Distributed Object Management

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Managing objects from the datacenter to the edge to facilitate application development and improve performance.


Traditionally, in datacenters persistent storage has been placed behind a storage area network (SAN) for scaling and management purposes. However, in order to reduce the increasing costs of data transfers between compute and storage resources, a current trend is to bring computation closer to the storage nodes, in order to improve performance and reduce energy footprint.

Object stores are considered to be the future of storage systems for exascale deployments, given that conventional file systems run up against severe scalability limitations. From this perspective, the goal is to extend the functional features of existing systems by providing objects with semantics and enabling the addition of associated user-defined behavior to support in-situ data transformations (e.g. decrypt on read, filtering...) to reduce data movements and improve application performance. By encapsulating data into objects, which can range from blobs to complex data structures with relationships and methods, data can be managed by applications as if it was in memory. Under this abstraction, a single platform can be used to seamlessly manage both persistent and volatile data, and to enable applications to transparently access and manipulate data regardless of its location, making them agnostic of data distribution and communication details while exploiting data locality.

This idea of bringing computing and data closer within a datacenter can be extrapolated to the edge-to-cloud continuum, considering the whole set of available resources from the edge to the cloud as a single infrastructure. In this way, the same ideas that are successful within the bounds of a datacenter can be applied to the whole set of resources from the edge to the cloud. Processing data near its source becomes even more important in this setting, since it reduces communications and data transfers in an environment where communication channels are much more unstable and slower than those in a datacenter.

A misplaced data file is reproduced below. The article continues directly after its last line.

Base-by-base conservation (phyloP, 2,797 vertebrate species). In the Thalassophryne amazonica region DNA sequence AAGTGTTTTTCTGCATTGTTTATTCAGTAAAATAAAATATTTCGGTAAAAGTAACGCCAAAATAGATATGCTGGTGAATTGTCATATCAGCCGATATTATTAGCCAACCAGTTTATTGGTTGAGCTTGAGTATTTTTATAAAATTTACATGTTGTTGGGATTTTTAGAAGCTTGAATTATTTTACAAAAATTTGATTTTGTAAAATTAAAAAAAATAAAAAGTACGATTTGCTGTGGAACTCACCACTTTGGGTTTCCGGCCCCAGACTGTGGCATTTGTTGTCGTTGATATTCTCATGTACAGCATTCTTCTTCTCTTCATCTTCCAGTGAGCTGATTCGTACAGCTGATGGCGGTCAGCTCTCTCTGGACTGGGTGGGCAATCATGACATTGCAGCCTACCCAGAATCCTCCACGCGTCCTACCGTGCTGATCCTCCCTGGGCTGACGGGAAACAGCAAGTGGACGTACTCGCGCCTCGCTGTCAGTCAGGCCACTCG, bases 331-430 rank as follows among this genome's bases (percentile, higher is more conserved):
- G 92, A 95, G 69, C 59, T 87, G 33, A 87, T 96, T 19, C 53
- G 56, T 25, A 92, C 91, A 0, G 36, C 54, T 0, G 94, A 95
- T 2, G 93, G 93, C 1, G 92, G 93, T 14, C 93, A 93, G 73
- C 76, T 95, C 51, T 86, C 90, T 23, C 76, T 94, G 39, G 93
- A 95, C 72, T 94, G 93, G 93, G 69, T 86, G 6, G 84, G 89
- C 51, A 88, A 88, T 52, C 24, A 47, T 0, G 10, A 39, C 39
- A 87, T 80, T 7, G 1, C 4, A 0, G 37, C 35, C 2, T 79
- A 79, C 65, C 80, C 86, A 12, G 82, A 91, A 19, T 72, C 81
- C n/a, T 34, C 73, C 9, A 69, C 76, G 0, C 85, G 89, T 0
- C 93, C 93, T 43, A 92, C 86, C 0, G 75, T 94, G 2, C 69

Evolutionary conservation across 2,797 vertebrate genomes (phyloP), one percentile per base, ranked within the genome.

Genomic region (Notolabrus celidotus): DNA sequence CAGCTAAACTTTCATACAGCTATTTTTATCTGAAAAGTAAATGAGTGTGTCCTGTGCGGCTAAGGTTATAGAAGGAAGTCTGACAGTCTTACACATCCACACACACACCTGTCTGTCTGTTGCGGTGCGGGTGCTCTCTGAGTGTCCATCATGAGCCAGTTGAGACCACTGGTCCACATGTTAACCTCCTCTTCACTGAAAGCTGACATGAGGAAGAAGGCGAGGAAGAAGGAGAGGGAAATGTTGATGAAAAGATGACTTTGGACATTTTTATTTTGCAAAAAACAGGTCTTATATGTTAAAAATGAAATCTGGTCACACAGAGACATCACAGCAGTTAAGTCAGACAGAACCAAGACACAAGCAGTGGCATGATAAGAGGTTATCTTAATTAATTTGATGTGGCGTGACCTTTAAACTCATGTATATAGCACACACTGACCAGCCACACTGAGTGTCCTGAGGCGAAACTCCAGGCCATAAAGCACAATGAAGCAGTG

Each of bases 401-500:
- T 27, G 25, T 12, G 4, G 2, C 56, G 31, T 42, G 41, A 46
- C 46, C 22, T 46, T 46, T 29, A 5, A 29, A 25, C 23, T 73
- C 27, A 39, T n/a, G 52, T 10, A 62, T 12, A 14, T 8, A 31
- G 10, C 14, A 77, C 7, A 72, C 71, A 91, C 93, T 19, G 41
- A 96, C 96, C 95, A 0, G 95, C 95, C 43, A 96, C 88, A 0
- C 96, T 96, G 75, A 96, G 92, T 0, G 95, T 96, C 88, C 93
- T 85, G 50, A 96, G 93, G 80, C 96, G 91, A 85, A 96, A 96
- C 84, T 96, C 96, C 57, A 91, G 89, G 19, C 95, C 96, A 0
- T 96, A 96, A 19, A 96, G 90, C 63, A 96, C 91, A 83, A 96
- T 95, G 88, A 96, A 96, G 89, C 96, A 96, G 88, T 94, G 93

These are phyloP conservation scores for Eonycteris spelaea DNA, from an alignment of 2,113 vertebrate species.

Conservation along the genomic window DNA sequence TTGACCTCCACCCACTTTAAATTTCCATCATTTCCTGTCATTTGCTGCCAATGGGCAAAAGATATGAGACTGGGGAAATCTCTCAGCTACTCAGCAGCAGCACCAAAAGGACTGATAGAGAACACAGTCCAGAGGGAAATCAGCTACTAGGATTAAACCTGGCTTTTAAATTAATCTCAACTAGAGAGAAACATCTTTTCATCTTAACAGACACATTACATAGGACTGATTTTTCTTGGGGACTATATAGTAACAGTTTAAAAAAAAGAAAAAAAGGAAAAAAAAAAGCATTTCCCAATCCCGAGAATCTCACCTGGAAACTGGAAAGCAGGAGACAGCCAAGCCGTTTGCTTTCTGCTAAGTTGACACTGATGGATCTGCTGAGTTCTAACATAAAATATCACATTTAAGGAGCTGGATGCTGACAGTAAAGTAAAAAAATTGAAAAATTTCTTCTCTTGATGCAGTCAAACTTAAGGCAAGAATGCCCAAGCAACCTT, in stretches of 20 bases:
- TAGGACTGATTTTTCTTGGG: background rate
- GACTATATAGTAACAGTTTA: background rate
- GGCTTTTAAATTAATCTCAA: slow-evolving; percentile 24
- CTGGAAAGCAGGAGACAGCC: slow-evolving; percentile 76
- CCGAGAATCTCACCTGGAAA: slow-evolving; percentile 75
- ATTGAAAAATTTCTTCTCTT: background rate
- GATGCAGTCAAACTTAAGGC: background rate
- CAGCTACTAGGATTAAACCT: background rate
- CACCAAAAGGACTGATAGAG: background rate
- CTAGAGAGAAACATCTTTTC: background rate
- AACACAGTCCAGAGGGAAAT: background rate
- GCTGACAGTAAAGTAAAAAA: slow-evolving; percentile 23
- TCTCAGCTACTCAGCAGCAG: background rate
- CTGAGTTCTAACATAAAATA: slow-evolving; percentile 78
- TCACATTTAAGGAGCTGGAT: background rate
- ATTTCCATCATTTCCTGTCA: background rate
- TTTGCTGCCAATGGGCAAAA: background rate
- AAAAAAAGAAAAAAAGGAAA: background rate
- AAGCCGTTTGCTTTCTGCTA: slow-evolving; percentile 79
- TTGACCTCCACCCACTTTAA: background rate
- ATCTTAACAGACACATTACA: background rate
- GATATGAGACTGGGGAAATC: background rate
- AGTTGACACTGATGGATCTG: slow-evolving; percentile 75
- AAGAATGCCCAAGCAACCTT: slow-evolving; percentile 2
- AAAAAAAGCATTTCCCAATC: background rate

In this context, the goal is to provide a data management solution adapted to the edge-to-cloud requirements (unstable and slow communications, heterogeneous and constrained devices,...) and fully integrated with the programming model, in order to provide applications with an homogeneous interface to access heterogeneous data (from different sources and in different formats), agnostic of the state of the data (persistent, volatile, streaming) and of its current location (from a device at the edge to a node in a datacenter).


  • Facilitate application development by providing transparent access to data, regardless of its location (local or remote) and its state (persistent or in-memory).
  • Improve performance of applications accessing large datasets by working in combination with parallel programming models such as (Py)COMPSs, and further facilitating programmability with extended features such as smart iterators or HDF5 interfaces.
  • Exploit the benefits of new storage technologies such as NVRAMs, leveraging object stores to provide a friendly interface to applications and to transparently handle in-memory compute capabilities across the various layers of the memory and storage hierarchy.
  • Take advantage of concepts and techniques traditionally used in HPC to leverage the vast amount of computing and storage resources potentially available in edge-to-cloud ecosystems.